Tuesday, 20 January 2015
BBC news, hospitals and Oxford hospices...
I'm not a morning person. Especially not in winter, so getting up in the dark to do BBC Breakfast and other interviews was a trial. I know I'm being wimpish! And of course a great opportunity to talk about how charities and social enterprises working together with health professionals deliver better health outcomes in hospitals and in the community.
Of course I had to battle against the usual stereotype of charities as do gooding volunteers dispensing tea and sympathy. Surprised to see the Royal College of Nursing being so dismissive, indeed patronising, about the value of our intervention in the long term. I'm afraid they are out of touch with the nurses in casualty in the hospitals who have professional home from hospital services like those the Red Cross and RVS provide. The BBC breakfast package this morning had a good case study along these lines, of a trained volunteer helping frail elderly people get out of hospital quickly.
Nurses and doctors are keen on the professional support they get in A+E from charites who work with them to tackle problems like a lack of suitable transport to get older people home and ensure they are looked after there.
Look also at services like Voluntary Action Rotherham, who have helped cut casualty admissions by 20% through supporting people in the community.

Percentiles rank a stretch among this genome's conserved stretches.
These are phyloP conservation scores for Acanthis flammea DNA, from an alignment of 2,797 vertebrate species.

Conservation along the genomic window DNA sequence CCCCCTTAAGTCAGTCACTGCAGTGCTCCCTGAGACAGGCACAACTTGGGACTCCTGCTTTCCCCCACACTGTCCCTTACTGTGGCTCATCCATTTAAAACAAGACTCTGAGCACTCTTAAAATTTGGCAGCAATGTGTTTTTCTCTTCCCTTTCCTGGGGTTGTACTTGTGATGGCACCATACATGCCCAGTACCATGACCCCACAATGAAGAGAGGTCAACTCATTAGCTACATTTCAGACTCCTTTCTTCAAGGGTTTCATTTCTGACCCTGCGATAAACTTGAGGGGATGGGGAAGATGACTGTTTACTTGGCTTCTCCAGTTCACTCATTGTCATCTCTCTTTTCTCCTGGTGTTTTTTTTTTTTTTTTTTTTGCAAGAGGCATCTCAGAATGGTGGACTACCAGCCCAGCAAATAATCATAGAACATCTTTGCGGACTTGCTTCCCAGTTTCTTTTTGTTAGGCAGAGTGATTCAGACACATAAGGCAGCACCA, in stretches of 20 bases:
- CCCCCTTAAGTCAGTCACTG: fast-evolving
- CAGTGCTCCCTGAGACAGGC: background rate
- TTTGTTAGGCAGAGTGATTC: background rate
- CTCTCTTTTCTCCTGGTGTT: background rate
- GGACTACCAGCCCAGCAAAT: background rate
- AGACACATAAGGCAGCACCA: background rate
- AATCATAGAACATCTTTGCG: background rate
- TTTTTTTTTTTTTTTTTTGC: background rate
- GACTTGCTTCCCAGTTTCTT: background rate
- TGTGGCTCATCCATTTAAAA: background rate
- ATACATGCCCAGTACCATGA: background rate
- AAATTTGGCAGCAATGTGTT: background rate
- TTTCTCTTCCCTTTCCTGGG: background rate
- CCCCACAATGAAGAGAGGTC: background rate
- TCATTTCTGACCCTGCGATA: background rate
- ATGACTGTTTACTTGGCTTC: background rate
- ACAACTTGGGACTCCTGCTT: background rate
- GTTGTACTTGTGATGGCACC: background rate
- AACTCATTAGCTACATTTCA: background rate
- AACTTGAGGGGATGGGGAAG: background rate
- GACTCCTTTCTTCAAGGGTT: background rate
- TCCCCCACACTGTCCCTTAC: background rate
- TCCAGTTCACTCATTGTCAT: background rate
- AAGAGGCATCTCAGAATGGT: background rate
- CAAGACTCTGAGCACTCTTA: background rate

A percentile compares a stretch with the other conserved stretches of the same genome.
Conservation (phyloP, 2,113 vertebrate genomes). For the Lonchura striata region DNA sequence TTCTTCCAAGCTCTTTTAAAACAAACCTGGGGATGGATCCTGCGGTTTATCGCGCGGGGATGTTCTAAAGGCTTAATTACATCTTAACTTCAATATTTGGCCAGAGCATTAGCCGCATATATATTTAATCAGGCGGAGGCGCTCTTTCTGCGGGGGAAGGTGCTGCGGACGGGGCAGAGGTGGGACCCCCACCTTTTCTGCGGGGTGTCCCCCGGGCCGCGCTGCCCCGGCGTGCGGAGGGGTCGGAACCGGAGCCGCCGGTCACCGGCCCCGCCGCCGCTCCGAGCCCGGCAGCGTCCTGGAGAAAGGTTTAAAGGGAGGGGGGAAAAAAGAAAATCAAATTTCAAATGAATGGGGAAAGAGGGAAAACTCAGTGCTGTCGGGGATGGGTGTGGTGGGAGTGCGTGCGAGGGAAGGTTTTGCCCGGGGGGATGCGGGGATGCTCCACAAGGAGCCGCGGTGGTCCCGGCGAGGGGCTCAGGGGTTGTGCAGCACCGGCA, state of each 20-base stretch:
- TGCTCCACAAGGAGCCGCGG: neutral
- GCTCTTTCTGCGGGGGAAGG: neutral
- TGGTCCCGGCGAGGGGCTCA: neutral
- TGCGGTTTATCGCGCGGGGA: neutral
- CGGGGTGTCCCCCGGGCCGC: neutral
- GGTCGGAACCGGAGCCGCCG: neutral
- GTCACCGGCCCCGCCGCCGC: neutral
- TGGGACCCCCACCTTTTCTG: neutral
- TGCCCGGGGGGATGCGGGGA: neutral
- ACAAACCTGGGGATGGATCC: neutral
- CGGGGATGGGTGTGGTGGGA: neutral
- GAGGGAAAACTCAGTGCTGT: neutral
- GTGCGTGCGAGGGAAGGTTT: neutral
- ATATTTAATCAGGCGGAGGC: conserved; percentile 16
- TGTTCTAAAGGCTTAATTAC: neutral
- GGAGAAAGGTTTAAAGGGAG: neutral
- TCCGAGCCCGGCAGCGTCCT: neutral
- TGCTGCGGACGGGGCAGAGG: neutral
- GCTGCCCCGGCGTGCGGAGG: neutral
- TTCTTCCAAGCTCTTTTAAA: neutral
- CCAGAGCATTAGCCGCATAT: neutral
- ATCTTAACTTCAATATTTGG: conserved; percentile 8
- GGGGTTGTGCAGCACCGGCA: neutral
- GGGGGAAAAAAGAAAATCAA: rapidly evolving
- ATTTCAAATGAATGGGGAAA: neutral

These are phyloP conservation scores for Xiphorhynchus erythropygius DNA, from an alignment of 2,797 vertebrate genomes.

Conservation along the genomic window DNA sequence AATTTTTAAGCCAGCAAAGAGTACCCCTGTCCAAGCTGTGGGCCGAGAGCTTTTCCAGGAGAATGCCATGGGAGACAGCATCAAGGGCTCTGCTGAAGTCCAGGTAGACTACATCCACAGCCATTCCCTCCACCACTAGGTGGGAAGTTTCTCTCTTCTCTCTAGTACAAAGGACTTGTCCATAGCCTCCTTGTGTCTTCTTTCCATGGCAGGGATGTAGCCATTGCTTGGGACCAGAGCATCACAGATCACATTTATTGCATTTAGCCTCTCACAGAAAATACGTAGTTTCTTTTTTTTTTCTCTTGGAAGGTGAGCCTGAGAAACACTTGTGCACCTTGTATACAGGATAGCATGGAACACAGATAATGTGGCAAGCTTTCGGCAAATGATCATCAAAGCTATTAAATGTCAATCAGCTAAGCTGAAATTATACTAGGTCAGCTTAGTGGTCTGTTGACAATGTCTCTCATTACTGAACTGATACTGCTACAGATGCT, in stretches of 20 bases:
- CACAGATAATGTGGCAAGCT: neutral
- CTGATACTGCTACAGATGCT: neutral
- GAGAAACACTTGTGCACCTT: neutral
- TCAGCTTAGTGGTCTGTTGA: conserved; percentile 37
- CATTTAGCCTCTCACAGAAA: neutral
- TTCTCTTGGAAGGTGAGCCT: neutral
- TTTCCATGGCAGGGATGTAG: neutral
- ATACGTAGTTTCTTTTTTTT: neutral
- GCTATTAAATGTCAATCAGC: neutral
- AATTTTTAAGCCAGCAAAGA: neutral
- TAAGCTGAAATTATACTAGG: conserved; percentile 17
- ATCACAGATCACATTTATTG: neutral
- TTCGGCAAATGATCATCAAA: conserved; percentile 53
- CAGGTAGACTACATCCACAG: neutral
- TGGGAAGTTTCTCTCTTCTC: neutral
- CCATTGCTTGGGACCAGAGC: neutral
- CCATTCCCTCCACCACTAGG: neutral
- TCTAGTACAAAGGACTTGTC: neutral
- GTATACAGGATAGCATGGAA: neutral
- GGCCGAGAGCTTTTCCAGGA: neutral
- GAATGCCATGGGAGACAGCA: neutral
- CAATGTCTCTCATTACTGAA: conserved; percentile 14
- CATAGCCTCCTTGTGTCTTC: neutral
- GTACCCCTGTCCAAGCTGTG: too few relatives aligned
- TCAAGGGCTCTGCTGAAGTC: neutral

Or the collaboration in Calderdale and Kirklees between Community Transport and Age UK. This provides a home from hospital and befriending service, which enables older people to stay independent and safe at home.
I did a round of interviews and then off to do my new trustee role at the Helen and Douglas House childrens hospice. I'm a new trustee and its a good thing, I'm sure, for me to see governance from the other side of the table! I know many charity CEOs have trustee positions and this can only be for the good.
Helen House was the first children's hospice in the country - set up in Oxford and then joined by a hospice for young adults. I had my induction last week. A very professional day when I learnt much about safeguarding amongst other things.
This will now be my second board meeting and I'm blogging from the coach up to Oxford!
January has proved to be incredibly busy and in many ways very challenging. I'm hearing a lot from CEO members about pending cuts in council spending. I'm afraid it will be a similar story whoever wins in May; austerity is here to stay.
On that subject Acevo was at the launch yesterday of the "Inclusive Economy" report, jointly chaired by Ed Balls and Larry Summers. The launch was at the FT and featured a number of what we might call ‘macro’ recommendations about the changing world of work, technology and the fight against inequality.
It might be a little unfair - given the scope of the report - but as my Policy Director pointed out, a report that was supposed to be about inclusive prosperity was strangely silent on the role of the third sector and what we do every day to help families and communities stay strong in the fact of change. An inclusive economy requires social cohesion and strong communities. It requires an effective third sector and great social leaders. I'm afraid too many politicians on the left and right still don’t get the point.